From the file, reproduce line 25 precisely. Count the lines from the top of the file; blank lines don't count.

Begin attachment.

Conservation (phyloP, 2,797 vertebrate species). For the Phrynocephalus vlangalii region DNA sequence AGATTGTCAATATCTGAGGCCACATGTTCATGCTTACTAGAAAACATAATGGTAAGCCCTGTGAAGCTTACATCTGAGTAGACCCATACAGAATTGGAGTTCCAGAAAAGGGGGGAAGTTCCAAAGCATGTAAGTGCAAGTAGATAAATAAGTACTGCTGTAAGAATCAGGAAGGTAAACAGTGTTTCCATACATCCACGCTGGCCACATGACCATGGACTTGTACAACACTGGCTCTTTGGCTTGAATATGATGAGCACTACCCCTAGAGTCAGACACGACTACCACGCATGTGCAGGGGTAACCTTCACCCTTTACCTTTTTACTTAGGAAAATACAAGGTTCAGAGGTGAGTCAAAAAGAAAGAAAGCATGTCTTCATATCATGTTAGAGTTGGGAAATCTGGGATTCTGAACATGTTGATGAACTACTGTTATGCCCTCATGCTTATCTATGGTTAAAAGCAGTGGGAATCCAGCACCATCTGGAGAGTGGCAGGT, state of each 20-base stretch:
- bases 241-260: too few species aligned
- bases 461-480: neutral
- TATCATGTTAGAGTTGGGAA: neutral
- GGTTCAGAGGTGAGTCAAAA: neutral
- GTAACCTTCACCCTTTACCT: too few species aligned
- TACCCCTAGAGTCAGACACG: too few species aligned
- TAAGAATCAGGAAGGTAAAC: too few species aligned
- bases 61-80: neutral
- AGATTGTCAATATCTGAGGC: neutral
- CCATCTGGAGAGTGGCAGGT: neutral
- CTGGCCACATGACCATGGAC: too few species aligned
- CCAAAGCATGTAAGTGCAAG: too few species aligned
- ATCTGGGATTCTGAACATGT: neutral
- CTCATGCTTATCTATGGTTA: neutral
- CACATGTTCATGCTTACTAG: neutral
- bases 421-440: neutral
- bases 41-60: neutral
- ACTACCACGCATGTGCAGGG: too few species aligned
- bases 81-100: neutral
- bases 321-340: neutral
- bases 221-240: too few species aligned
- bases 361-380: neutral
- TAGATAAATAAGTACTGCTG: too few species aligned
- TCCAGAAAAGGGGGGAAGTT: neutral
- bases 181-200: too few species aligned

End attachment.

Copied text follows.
- TCCAGAAAAGGGGGGAAGTT: neutral